The US DoT published its latest T-100 August update. This allows us to update our Middle of the Market model. Typically these models are subscriber-only. But we decided to share this one because it demonstrates two important data points: (1) the 757 is losing to the A321 in a big way, and (2) Boeing has to get a move on with the NMA. Press the play button at the bottom left of the model to watch the action.
Notice how the A321ceo became the largest MoM player since 2010. The ball size is driven by the number of passengers. This was because of American and Delta adding it to their fleets. Even though Delta and United operate large fleets of 737-900s, the A321ceo has eclipsed them in the number of flights. Note, though, the 737-900ER is used on slightly longer segments.
The decline in the 767-300 and 757-200/300 is clear. The remaining 757and 767s appear to be niche aircraft in the US domestic market. Longer international flights are where we see them increasingly deployed. But that too is going to be shortlived as the A321neo makes its impact.
Driven mainly by the Hawaiian fleet now, we see that the A321neo is already serving longer domestic segments than either the 757 or 767-300. Indeed, the A321neo is averaging stage lengths of 58% greater distance than the A321ceo. In making this giant leap in stage length, the A321neo is mimicking what we see with the A330neo compared to the A330ceo.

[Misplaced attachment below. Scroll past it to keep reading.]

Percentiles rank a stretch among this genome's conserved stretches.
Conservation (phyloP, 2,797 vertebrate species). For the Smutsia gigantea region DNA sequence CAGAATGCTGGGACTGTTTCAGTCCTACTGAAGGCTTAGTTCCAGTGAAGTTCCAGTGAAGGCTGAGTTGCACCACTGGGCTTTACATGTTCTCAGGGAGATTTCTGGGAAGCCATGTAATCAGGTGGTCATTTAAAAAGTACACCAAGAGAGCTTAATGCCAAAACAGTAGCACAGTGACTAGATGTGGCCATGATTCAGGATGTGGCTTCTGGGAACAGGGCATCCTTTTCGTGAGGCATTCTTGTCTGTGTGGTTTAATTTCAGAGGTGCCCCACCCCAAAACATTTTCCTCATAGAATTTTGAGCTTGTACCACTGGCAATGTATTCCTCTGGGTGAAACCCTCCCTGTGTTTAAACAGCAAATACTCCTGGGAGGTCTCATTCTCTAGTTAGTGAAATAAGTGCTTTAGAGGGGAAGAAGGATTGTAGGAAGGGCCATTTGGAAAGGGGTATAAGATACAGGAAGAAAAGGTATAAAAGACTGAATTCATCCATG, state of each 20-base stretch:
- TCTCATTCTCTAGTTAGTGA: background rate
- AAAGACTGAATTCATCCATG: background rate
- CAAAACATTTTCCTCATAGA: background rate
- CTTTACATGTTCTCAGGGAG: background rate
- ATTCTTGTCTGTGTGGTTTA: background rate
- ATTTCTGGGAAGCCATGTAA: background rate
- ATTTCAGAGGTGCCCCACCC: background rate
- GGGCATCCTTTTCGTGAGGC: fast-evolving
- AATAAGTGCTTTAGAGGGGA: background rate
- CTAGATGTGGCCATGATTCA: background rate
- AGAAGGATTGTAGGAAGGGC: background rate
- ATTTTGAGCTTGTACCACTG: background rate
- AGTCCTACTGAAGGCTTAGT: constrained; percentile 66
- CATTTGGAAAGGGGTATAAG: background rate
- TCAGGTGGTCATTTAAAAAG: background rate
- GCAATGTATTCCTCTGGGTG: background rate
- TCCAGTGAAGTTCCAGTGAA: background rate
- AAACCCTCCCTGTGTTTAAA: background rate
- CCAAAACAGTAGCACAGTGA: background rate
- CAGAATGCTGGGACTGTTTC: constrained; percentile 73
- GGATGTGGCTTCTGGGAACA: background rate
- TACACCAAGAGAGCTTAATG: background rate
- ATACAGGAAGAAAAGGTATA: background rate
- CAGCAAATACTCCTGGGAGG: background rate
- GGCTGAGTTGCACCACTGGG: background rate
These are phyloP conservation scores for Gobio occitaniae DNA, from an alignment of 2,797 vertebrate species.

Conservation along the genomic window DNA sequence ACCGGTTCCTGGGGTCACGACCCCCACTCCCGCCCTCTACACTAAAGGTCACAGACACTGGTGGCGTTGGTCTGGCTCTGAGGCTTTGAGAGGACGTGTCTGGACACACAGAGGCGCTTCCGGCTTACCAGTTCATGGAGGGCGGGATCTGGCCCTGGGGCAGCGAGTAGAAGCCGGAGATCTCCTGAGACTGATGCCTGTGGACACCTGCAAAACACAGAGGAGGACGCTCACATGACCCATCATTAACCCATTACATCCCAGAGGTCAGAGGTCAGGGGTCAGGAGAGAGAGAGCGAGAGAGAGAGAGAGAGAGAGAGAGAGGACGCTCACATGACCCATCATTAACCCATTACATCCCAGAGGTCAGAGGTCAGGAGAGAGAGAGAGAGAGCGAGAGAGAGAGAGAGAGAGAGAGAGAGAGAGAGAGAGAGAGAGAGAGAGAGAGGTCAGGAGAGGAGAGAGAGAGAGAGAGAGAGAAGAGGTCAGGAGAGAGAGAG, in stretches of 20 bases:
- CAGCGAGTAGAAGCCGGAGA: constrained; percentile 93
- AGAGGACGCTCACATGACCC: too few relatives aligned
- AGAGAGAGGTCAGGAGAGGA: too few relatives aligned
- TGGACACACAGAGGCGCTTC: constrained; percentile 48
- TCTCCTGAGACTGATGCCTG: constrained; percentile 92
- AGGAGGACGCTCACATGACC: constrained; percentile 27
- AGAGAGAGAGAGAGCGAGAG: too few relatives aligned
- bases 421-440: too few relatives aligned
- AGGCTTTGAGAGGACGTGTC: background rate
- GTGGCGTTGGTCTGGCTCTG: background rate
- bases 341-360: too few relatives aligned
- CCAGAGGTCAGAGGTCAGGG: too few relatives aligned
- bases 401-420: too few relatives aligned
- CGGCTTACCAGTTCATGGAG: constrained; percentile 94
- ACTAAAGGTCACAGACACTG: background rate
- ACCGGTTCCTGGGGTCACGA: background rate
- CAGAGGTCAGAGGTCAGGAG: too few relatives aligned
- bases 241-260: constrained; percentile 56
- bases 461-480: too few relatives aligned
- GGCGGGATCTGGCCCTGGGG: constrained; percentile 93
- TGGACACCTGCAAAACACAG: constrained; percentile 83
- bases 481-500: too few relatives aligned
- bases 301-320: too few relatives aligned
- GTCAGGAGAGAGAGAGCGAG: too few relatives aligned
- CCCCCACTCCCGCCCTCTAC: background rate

Fleet decisions are long term plays. As US airlines get comfortable with the A321neo, and soon the A321LR, the market for a smaller NMA tightens considerably. The MAX9 and MAX10 likely can’t match stage lengths that the A321neo and LR can reach with comparable payloads. Then there is the larger NMA market, where this notional aircraft creeps into the market where the 787-8 trades. The A330neo also is in this space, a well-understood aircraft (i.e. low risk).
As we have seen recently with the MAX, but previously with other aircraft (i.e. SSJ), fleet managers’ best play is to take the lowest risk. In a simple trade-off between higher fuel burn vs higher technology, a higher fuel burn may be the lower risk (better) choice. Of course, the trade-offs are not simple and not fuel burn focused. OEMs always price to the point of economic indifference.
It appears, at this stage, that Delta is following the lowest risk middle of the market fleet deployment among the US big three. Which is interesting because its president is a vocal NMA proponent. American opted for the 787-8 at the upper end and the A321neo at the lower end. United has decided, so far, on an all Boeing solution. Between these three airlines, we have a mix of possible combinations. How this plays out in terms of reliable operations and costs will be of great interest.